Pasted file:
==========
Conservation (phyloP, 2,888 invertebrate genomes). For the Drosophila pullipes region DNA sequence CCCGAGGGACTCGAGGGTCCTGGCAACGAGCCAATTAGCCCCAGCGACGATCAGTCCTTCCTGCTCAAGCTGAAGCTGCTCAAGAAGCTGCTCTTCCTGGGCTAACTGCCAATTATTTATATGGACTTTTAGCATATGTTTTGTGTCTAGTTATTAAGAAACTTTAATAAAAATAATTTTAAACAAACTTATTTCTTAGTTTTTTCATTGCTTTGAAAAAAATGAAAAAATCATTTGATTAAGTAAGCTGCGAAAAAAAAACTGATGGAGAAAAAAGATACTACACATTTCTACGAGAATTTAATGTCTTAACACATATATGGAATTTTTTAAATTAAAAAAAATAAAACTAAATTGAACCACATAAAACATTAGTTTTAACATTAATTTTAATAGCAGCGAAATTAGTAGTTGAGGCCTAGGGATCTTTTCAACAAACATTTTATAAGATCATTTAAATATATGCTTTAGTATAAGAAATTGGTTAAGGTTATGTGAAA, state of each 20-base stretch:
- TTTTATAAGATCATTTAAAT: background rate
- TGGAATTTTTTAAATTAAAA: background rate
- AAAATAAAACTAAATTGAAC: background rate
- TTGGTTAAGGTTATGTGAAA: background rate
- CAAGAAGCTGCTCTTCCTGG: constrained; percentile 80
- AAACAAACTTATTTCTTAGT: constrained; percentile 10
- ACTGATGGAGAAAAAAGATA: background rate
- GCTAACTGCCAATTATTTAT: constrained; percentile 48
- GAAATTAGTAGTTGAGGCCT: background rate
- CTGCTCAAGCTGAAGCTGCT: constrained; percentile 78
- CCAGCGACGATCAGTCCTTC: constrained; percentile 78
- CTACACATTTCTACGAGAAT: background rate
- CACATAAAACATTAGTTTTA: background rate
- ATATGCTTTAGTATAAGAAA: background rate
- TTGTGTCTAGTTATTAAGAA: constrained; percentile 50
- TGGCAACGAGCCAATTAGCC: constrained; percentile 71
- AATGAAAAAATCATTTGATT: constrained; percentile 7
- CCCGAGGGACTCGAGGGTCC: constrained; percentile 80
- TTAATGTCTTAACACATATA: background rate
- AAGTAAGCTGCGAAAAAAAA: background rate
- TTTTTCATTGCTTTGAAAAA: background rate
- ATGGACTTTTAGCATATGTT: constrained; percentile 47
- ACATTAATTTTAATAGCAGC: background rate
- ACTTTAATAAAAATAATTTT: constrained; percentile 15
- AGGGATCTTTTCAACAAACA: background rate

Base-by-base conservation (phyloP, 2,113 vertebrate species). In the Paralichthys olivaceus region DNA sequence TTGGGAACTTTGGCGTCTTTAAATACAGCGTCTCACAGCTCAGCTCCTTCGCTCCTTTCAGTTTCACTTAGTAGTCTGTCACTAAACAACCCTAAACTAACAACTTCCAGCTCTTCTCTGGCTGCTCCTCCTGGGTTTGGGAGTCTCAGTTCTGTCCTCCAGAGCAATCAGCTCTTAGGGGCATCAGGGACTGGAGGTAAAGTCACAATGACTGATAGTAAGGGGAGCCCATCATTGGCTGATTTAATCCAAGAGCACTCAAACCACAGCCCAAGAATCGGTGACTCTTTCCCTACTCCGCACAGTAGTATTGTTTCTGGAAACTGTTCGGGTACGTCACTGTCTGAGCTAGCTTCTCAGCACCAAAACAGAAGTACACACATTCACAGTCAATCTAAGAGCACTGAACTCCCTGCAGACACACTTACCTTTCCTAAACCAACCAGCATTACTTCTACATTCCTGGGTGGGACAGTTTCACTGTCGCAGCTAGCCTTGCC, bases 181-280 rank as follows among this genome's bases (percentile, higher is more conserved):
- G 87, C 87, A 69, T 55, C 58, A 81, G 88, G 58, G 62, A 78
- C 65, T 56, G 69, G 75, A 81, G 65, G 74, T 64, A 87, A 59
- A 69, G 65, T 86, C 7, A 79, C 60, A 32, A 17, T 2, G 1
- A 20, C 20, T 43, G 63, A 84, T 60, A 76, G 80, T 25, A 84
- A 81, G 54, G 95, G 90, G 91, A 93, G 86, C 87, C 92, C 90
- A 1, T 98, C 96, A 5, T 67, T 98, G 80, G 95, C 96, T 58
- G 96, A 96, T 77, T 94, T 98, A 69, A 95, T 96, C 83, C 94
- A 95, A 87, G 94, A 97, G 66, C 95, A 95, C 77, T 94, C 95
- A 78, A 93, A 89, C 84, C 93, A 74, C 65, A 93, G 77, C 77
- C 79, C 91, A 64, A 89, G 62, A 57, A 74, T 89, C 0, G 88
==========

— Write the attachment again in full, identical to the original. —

Conservation (phyloP, 2,888 invertebrate genomes). For the Drosophila pullipes region DNA sequence CCCGAGGGACTCGAGGGTCCTGGCAACGAGCCAATTAGCCCCAGCGACGATCAGTCCTTCCTGCTCAAGCTGAAGCTGCTCAAGAAGCTGCTCTTCCTGGGCTAACTGCCAATTATTTATATGGACTTTTAGCATATGTTTTGTGTCTAGTTATTAAGAAACTTTAATAAAAATAATTTTAAACAAACTTATTTCTTAGTTTTTTCATTGCTTTGAAAAAAATGAAAAAATCATTTGATTAAGTAAGCTGCGAAAAAAAAACTGATGGAGAAAAAAGATACTACACATTTCTACGAGAATTTAATGTCTTAACACATATATGGAATTTTTTAAATTAAAAAAAATAAAACTAAATTGAACCACATAAAACATTAGTTTTAACATTAATTTTAATAGCAGCGAAATTAGTAGTTGAGGCCTAGGGATCTTTTCAACAAACATTTTATAAGATCATTTAAATATATGCTTTAGTATAAGAAATTGGTTAAGGTTATGTGAAA, state of each 20-base stretch:
- TTTTATAAGATCATTTAAAT: background rate
- TGGAATTTTTTAAATTAAAA: background rate
- AAAATAAAACTAAATTGAAC: background rate
- TTGGTTAAGGTTATGTGAAA: background rate
- CAAGAAGCTGCTCTTCCTGG: constrained; percentile 80
- AAACAAACTTATTTCTTAGT: constrained; percentile 10
- ACTGATGGAGAAAAAAGATA: background rate
- GCTAACTGCCAATTATTTAT: constrained; percentile 48
- GAAATTAGTAGTTGAGGCCT: background rate
- CTGCTCAAGCTGAAGCTGCT: constrained; percentile 78
- CCAGCGACGATCAGTCCTTC: constrained; percentile 78
- CTACACATTTCTACGAGAAT: background rate
- CACATAAAACATTAGTTTTA: background rate
- ATATGCTTTAGTATAAGAAA: background rate
- TTGTGTCTAGTTATTAAGAA: constrained; percentile 50
- TGGCAACGAGCCAATTAGCC: constrained; percentile 71
- AATGAAAAAATCATTTGATT: constrained; percentile 7
- CCCGAGGGACTCGAGGGTCC: constrained; percentile 80
- TTAATGTCTTAACACATATA: background rate
- AAGTAAGCTGCGAAAAAAAA: background rate
- TTTTTCATTGCTTTGAAAAA: background rate
- ATGGACTTTTAGCATATGTT: constrained; percentile 47
- ACATTAATTTTAATAGCAGC: background rate
- ACTTTAATAAAAATAATTTT: constrained; percentile 15
- AGGGATCTTTTCAACAAACA: background rate

Base-by-base conservation (phyloP, 2,113 vertebrate species). In the Paralichthys olivaceus region DNA sequence TTGGGAACTTTGGCGTCTTTAAATACAGCGTCTCACAGCTCAGCTCCTTCGCTCCTTTCAGTTTCACTTAGTAGTCTGTCACTAAACAACCCTAAACTAACAACTTCCAGCTCTTCTCTGGCTGCTCCTCCTGGGTTTGGGAGTCTCAGTTCTGTCCTCCAGAGCAATCAGCTCTTAGGGGCATCAGGGACTGGAGGTAAAGTCACAATGACTGATAGTAAGGGGAGCCCATCATTGGCTGATTTAATCCAAGAGCACTCAAACCACAGCCCAAGAATCGGTGACTCTTTCCCTACTCCGCACAGTAGTATTGTTTCTGGAAACTGTTCGGGTACGTCACTGTCTGAGCTAGCTTCTCAGCACCAAAACAGAAGTACACACATTCACAGTCAATCTAAGAGCACTGAACTCCCTGCAGACACACTTACCTTTCCTAAACCAACCAGCATTACTTCTACATTCCTGGGTGGGACAGTTTCACTGTCGCAGCTAGCCTTGCC, bases 181-280 rank as follows among this genome's bases (percentile, higher is more conserved):
- G 87, C 87, A 69, T 55, C 58, A 81, G 88, G 58, G 62, A 78
- C 65, T 56, G 69, G 75, A 81, G 65, G 74, T 64, A 87, A 59
- A 69, G 65, T 86, C 7, A 79, C 60, A 32, A 17, T 2, G 1
- A 20, C 20, T 43, G 63, A 84, T 60, A 76, G 80, T 25, A 84
- A 81, G 54, G 95, G 90, G 91, A 93, G 86, C 87, C 92, C 90
- A 1, T 98, C 96, A 5, T 67, T 98, G 80, G 95, C 96, T 58
- G 96, A 96, T 77, T 94, T 98, A 69, A 95, T 96, C 83, C 94
- A 95, A 87, G 94, A 97, G 66, C 95, A 95, C 77, T 94, C 95
- A 78, A 93, A 89, C 84, C 93, A 74, C 65, A 93, G 77, C 77
- C 79, C 91, A 64, A 89, G 62, A 57, A 74, T 89, C 0, G 88